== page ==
“And that, too.” Hughes slapped Breda on the knee, and the young sergeant scooted over just enough for them to sit. Or for Hughes to sit, and unceremoniously tug Roy down beside him. “The way I see it,” he explained, waving a glass-laden hand in the warm dimness, “is if you make it through one of those weekends and you’re still sane Monday morning, you’ve got something to celebrate.”

“And you’re sane?” Across the table, Kimberly smirked his usual smirk, one thin eyebrow winging up.

Muted lamplight caught the lenses of Hughes’s glasses, glinting brightly and momentarily obscuring his eyes. Elbows on his knees, he held the glass by his fingertips dangling between his legs, and said, “I’m celebrating.” He rubbed his chin with a thumb, mouth quirked up at the corner.

Kimberly remained silent for a moment before abruptly laughing. He tipped his glass in a salute, the dark ink on his palm blurred but visible through the clear vodka mix. “Sane enough for today.”

Roy pawned his second drink off on Havoc as the group dissolved into conversation. He heard Farman attempt to convince a fresh-faced private that a few rounds of poker with him would be a good way to pass the time. One game, and Roy had learned to never bet against him. Like the house, Farman always won.

Hughes slapped his thigh and jerked him out of his thoughts. “Don’t tell me you’re ready to pass out.”

Roy’s ego prickled. “Not likely,” he replied, and took a long swig just to prove it. Heat flared along his skin as the potent brew burned down his throat, and the room swam. He blinked it away, stubborn as always.

Hughes’s knowing grin stared back at him when his eyes finally refocused.

“Hawkeye,” Roy said, attempting to deflect Hughes attention. He raised his hand, signalling her.

She changed direction and weaved through the boisterous gathering to reach them, her steps only slightly out of sync.

“Major Armstrong seems to have had a bit too much to drink, sir,” she informed them, her eyes sparkling and an unusually mischievous twist to her lips.

They both leaned a little to the side, peering around her at the mountain of Armstrong currently heaped on an unfortunate chair. He cradled his coat in one arm, hand still wrapped snugly around his empty glass.

“One down,” Roy stated, turning to Hughes.

“You know what they say about the bigger they are,” Hughes added, his grin just managing to stay on the safe side of lecherous.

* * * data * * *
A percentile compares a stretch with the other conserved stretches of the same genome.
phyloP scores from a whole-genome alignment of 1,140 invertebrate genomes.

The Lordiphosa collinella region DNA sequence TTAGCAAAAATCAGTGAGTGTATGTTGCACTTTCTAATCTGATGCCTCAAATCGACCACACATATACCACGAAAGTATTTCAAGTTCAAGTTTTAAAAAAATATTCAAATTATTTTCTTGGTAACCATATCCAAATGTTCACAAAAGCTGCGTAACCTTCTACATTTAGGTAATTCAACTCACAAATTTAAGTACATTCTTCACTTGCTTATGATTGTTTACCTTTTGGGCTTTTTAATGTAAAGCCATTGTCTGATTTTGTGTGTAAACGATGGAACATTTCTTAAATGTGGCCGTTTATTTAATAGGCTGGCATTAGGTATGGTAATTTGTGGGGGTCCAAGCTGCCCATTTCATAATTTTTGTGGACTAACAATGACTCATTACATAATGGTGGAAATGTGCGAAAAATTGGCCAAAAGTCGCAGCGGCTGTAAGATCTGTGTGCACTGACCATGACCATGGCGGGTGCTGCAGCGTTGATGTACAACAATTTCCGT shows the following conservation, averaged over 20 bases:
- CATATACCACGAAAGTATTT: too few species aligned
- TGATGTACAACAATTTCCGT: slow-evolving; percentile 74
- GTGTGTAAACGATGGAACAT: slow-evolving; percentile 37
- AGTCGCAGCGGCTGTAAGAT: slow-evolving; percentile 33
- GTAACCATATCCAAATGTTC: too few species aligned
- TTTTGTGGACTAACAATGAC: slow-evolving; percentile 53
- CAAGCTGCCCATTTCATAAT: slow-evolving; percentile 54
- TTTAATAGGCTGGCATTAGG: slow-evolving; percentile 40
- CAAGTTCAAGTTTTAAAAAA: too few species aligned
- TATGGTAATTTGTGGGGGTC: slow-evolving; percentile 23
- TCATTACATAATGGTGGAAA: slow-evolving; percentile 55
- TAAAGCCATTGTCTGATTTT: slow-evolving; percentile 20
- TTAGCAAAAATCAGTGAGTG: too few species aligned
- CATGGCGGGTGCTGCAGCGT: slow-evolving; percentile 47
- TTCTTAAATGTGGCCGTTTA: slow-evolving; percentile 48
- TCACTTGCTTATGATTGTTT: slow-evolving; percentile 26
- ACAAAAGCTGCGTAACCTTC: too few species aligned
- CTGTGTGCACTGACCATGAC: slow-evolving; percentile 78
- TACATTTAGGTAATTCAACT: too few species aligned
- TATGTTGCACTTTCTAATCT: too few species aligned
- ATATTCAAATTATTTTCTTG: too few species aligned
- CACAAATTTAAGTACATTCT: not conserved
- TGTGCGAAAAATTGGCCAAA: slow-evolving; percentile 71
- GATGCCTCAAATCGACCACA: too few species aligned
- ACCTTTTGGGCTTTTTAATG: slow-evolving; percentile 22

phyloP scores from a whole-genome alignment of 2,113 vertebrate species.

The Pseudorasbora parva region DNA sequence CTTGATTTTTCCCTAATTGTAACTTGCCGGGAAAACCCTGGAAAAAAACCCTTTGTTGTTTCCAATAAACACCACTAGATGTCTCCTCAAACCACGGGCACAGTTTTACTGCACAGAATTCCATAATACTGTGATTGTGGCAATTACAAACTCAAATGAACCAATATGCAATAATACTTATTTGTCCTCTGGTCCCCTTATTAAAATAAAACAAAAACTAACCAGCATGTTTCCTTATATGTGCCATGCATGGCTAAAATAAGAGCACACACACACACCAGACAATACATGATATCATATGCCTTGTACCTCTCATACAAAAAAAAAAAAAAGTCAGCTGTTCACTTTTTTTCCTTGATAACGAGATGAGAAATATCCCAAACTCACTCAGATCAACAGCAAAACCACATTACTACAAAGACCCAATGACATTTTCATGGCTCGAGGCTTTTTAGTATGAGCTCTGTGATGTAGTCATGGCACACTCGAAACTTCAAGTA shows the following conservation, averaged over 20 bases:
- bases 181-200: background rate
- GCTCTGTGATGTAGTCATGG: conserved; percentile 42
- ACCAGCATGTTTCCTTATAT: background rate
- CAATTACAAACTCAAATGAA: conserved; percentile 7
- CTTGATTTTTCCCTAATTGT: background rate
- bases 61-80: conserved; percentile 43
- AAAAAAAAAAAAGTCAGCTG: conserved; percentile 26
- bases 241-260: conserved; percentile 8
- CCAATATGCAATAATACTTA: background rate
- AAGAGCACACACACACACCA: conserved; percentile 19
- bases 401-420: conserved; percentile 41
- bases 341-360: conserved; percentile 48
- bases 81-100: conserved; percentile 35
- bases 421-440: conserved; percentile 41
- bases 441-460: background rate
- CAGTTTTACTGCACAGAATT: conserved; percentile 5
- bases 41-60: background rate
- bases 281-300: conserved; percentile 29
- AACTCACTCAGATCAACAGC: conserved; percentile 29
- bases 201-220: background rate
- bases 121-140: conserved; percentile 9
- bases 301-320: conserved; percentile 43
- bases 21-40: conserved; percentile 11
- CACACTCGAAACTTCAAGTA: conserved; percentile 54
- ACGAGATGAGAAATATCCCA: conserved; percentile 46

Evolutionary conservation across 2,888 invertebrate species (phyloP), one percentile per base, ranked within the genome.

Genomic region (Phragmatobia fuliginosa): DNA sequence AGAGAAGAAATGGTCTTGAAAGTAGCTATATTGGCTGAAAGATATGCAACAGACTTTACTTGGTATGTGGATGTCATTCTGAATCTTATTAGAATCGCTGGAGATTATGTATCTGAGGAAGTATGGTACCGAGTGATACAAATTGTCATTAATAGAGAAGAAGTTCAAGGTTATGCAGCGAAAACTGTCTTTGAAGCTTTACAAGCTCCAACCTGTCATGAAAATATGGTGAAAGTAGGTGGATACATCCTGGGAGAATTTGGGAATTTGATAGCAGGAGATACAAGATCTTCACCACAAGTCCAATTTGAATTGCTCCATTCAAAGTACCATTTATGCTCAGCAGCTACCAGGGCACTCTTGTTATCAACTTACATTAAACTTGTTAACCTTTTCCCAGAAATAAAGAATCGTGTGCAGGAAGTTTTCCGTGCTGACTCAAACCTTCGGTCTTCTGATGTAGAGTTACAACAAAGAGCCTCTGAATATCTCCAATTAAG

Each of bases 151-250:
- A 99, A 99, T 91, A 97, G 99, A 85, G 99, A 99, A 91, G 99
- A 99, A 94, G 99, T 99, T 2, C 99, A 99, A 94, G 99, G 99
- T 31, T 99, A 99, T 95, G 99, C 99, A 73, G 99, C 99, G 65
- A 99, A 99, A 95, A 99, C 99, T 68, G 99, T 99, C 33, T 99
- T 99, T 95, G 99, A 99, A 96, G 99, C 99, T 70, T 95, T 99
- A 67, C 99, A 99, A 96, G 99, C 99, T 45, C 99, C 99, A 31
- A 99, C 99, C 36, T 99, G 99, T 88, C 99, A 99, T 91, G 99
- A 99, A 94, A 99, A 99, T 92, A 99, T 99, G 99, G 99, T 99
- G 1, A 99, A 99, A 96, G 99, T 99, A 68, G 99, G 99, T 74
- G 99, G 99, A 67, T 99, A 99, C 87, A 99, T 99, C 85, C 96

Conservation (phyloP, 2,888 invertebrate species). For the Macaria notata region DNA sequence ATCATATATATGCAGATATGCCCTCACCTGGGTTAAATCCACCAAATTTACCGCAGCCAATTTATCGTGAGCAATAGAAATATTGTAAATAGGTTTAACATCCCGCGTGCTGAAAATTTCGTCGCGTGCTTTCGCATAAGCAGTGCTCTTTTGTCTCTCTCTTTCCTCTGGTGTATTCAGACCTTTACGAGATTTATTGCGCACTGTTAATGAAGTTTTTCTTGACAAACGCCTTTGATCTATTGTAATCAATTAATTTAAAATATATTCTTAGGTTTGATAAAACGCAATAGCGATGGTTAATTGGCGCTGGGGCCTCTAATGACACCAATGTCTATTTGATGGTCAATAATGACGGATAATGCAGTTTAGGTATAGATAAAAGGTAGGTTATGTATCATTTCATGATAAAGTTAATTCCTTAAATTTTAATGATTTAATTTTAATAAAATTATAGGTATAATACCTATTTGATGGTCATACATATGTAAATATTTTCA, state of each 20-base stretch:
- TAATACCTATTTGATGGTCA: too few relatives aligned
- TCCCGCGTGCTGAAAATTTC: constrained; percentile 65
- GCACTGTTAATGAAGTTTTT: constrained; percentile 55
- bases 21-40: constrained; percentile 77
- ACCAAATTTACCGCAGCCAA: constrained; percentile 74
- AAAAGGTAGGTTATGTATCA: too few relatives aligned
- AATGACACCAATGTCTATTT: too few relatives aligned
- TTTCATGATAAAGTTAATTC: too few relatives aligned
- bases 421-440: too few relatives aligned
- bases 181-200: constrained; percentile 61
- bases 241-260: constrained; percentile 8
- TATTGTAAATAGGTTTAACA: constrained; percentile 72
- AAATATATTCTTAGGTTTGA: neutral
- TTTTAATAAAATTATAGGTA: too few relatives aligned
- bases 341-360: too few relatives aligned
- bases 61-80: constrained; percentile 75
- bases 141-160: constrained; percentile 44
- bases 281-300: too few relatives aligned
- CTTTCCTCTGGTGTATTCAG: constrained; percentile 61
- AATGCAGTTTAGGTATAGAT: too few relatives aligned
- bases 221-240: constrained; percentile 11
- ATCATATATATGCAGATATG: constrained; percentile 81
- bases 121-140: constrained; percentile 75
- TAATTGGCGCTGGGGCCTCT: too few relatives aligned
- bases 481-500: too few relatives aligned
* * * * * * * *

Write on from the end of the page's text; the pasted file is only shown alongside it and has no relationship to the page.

Hawkeye started to roll her eyes and caught herself, stepping over Havoc’s outflung legs on her way to the bar.

Roy slid Hughes a sideways glance. “She doesn’t appreciate your humour.”

“But at least she knows I care,” came Hughes’s rebuttal, his expression turning sly. Roy only had time to narrow his eyes suspiciously before Hughes’s head plopped on his shoulder. “You appreciate me, don’t you, Roy?” Dark gold eyes glittered like the whiskey-covered ice in his glass.

He knew Hughes’s games, good-natured fun between close friends. His usual response involved a twitch of the eyebrow and a well-aimed elbow. Drink, though, made Roy careless, and carelessness made him an easy mark.

“Maes,” he started, intent on dishing out a taste of Hughes’s own medicine. He suspected, but could never bring himself to really consider the similarities between Hughes’s teasing with him, and Hughes’s flirting with women. His own bias would inevitably do him in every time.

A discreet tap on his shoulder interrupted his train of thought, and he turned curious eyes to the cold-reddened face of a private. “Missive for Major Roy Mustang, sir,” he said, handing Roy a sealed envelope with a shaking hand.

The pleasant alcohol-induced haze in Roy’s brain tattered at the edges. The private moved on, and Hughes’s entire manner changed as he watched Roy slice the paper with his pocket-knife.

The din gradually faded, the music falling on deaf ears as Roy read. Though it was addressed to him personally, he handed the sheaf of papers to Hughes without prompting.

Sprawled on the couch, his own orders in one hand and glass in the other, Kimberly’s gaze met Roy’s. “Let loose the dogs,” he said, and brought the drink to his grinning lips.


The following weeks passed in a frantic blur. The alchemists had been called to Ishvar. There had been rumours, speculations, idle conversation in the halls as to when, and why. Roy had prepared for the eventuality he never expected to happen, and now that it had, he found himself sorely lacking.

In three days, along with Armstrong, Kimberly and the rest of Amestris’s serving alchemists, he would march east. East to kill or be killed. The thought made his stomach churn.

“You could have taken an office position,” Hughes murmured from where he perched on Roy’s bunk.

Roy merely shook his head and continued checking his gloves. He could have tried, but it wouldn’t have been permitted. Some excuse, any excuse, to keep Roy in active field service. Flame Alchemist, too valuable to be left behind to tend the home fires.